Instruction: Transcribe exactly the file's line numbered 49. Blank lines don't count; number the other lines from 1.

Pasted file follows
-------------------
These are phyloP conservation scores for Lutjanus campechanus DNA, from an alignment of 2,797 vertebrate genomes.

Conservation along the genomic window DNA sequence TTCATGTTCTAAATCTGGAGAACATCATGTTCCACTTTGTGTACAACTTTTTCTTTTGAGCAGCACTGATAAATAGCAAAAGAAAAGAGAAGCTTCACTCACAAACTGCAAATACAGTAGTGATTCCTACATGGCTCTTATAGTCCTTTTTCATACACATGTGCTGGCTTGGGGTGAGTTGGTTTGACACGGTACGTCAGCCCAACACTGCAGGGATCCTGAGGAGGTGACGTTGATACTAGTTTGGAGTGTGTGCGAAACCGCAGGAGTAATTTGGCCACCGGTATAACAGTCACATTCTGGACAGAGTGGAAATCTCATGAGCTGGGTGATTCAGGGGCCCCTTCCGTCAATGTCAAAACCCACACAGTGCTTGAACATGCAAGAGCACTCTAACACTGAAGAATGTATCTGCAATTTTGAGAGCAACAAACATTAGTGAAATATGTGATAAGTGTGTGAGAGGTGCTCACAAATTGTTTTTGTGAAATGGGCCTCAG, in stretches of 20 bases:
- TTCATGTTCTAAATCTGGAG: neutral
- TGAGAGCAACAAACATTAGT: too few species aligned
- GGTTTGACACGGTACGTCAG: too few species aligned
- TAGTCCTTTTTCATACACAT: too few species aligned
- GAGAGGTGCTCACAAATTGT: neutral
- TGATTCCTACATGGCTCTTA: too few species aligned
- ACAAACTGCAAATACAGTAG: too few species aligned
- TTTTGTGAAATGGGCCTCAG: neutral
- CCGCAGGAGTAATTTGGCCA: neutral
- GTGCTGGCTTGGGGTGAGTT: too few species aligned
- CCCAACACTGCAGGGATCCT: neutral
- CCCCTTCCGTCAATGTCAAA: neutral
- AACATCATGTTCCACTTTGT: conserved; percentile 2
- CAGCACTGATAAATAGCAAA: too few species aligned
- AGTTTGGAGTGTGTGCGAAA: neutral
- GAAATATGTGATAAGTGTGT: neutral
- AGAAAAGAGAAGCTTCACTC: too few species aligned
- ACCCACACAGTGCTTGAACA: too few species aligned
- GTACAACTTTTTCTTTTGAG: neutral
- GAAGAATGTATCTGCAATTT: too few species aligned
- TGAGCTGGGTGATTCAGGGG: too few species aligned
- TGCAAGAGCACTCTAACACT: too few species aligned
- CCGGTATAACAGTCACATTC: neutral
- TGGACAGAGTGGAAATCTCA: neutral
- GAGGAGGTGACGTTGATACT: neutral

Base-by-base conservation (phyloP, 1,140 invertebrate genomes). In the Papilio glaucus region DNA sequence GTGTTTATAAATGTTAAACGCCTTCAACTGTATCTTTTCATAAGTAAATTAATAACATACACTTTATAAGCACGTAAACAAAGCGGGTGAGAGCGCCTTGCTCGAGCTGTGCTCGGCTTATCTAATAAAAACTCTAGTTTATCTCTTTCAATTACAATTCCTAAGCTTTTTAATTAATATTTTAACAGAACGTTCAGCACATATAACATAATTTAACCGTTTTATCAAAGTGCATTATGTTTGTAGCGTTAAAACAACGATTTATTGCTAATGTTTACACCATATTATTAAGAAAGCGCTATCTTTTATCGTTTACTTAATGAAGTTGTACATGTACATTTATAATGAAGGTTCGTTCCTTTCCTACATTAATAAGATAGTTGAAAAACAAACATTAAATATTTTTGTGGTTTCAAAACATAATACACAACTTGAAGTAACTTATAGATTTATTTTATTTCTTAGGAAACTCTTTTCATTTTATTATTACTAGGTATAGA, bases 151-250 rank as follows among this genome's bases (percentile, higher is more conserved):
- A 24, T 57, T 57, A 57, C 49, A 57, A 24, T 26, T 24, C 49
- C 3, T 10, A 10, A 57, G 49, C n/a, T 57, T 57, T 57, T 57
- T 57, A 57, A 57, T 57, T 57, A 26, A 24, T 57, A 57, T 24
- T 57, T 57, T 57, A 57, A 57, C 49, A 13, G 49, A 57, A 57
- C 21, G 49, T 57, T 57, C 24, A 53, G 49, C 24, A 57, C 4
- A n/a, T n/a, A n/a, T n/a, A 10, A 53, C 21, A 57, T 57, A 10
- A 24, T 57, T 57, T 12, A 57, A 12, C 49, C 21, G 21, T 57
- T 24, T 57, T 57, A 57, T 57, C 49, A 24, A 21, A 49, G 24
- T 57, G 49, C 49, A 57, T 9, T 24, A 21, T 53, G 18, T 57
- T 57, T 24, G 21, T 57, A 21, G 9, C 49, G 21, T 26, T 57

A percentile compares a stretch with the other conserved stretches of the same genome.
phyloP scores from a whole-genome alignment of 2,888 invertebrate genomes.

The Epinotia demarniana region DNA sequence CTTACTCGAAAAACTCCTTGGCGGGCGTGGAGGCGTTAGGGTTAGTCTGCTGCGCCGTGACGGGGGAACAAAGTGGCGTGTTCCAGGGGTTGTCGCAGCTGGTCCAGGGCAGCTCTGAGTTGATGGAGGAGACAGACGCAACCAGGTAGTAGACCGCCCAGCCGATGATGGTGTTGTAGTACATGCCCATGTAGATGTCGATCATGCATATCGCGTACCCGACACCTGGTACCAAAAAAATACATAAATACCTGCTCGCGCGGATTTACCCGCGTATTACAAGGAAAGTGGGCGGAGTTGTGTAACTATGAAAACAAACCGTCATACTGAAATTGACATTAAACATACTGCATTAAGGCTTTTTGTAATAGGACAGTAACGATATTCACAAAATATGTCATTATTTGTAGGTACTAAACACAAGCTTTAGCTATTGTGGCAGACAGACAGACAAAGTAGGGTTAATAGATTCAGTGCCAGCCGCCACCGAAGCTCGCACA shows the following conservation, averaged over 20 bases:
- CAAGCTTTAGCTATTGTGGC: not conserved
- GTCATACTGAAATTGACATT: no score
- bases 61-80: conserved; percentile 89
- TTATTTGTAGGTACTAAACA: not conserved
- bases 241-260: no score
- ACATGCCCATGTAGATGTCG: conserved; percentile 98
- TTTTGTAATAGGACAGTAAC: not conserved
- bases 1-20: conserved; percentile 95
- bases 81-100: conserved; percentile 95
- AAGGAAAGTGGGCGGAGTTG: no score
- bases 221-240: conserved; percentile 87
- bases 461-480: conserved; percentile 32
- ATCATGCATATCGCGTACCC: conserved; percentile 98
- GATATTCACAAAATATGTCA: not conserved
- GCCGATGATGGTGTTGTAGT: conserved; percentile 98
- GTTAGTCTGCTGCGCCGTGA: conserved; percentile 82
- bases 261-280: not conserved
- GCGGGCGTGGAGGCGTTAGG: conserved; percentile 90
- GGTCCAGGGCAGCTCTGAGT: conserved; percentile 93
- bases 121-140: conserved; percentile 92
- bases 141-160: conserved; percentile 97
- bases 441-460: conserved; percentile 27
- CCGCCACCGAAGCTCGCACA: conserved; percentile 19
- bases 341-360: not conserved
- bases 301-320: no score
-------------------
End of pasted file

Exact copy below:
- bases 1-20: conserved; percentile 95